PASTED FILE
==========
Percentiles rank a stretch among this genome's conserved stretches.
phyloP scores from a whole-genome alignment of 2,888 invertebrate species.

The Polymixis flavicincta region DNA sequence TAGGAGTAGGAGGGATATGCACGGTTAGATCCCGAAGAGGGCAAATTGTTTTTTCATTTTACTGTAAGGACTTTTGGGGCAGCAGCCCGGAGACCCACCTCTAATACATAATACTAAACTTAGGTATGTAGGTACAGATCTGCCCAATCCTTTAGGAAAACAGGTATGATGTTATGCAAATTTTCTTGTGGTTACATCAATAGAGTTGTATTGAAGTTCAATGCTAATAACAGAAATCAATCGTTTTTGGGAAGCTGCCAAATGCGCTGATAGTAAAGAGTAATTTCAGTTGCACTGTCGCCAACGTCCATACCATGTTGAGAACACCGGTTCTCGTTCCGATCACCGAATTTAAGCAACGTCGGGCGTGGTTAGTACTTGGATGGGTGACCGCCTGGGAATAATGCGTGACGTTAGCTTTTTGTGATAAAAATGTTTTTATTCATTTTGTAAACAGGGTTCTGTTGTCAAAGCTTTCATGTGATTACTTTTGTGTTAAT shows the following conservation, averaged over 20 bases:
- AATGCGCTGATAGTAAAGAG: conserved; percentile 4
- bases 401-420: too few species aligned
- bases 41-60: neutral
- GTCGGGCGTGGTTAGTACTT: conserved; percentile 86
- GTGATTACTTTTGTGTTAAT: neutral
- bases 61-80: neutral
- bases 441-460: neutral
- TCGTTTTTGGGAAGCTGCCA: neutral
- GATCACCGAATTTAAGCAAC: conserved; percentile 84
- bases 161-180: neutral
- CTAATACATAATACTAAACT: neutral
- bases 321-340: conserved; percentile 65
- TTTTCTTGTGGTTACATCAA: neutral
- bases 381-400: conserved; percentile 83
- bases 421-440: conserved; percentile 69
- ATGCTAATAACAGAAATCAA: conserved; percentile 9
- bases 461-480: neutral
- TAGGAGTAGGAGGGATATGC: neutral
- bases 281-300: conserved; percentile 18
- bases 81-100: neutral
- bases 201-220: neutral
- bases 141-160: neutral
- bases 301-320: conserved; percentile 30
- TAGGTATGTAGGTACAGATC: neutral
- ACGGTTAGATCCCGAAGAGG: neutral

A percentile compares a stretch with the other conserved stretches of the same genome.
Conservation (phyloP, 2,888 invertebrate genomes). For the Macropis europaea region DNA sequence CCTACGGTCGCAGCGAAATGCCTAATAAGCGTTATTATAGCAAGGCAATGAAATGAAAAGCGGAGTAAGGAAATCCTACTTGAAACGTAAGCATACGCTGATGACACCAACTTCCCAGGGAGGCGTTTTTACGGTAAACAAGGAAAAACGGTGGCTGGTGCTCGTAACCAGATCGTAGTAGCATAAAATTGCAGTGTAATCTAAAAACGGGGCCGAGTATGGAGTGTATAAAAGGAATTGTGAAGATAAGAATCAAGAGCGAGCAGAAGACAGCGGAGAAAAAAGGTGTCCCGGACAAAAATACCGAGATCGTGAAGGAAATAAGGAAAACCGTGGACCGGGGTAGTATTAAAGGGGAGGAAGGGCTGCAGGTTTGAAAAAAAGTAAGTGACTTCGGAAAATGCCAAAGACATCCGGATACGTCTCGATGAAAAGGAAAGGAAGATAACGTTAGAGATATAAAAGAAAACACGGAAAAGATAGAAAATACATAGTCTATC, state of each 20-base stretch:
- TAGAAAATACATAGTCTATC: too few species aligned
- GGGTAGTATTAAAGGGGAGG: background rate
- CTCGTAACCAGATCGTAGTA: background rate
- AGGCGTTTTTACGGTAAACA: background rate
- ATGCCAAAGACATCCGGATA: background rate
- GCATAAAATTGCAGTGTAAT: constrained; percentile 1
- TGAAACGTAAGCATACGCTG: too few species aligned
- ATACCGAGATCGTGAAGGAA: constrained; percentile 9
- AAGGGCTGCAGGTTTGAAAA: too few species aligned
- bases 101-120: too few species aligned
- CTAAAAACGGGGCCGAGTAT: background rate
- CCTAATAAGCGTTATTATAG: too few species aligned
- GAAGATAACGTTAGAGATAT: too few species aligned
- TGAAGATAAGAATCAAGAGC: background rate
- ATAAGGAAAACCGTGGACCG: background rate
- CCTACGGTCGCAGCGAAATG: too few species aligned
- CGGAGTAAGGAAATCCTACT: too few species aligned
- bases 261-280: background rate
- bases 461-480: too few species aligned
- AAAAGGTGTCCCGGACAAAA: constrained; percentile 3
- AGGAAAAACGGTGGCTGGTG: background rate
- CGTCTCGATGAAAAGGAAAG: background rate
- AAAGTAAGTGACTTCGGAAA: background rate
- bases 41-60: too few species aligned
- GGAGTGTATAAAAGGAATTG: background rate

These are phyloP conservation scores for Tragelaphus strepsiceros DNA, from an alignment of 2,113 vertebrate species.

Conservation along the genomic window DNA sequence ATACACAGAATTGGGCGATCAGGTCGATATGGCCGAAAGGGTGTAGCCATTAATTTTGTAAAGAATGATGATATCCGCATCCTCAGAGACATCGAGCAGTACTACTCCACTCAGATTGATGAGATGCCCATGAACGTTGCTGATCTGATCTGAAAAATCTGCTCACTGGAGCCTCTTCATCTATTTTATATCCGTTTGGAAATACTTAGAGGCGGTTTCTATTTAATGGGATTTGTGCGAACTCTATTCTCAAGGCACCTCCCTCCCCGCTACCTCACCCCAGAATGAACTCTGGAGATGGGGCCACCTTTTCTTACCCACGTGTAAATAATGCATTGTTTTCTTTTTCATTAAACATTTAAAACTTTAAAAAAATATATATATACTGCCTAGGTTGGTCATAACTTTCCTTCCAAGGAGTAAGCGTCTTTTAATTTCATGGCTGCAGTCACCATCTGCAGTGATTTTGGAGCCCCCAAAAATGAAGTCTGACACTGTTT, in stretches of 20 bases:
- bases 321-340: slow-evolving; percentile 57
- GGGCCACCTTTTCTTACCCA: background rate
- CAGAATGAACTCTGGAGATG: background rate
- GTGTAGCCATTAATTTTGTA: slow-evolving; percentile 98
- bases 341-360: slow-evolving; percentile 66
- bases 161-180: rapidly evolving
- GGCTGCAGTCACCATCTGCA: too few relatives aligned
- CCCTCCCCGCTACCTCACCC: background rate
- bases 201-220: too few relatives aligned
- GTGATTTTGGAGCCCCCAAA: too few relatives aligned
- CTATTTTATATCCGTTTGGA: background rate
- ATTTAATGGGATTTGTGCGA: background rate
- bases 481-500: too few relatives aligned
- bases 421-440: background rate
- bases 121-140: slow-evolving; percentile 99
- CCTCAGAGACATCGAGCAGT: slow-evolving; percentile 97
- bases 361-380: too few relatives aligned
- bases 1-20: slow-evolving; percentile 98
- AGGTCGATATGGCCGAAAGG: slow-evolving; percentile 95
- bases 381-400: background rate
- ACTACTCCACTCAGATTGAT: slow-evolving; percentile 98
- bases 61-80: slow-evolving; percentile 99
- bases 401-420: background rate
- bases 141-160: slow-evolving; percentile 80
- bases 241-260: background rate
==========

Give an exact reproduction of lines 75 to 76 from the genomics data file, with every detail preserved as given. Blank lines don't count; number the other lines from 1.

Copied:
- bases 1-20: slow-evolving; percentile 98
- AGGTCGATATGGCCGAAAGG: slow-evolving; percentile 95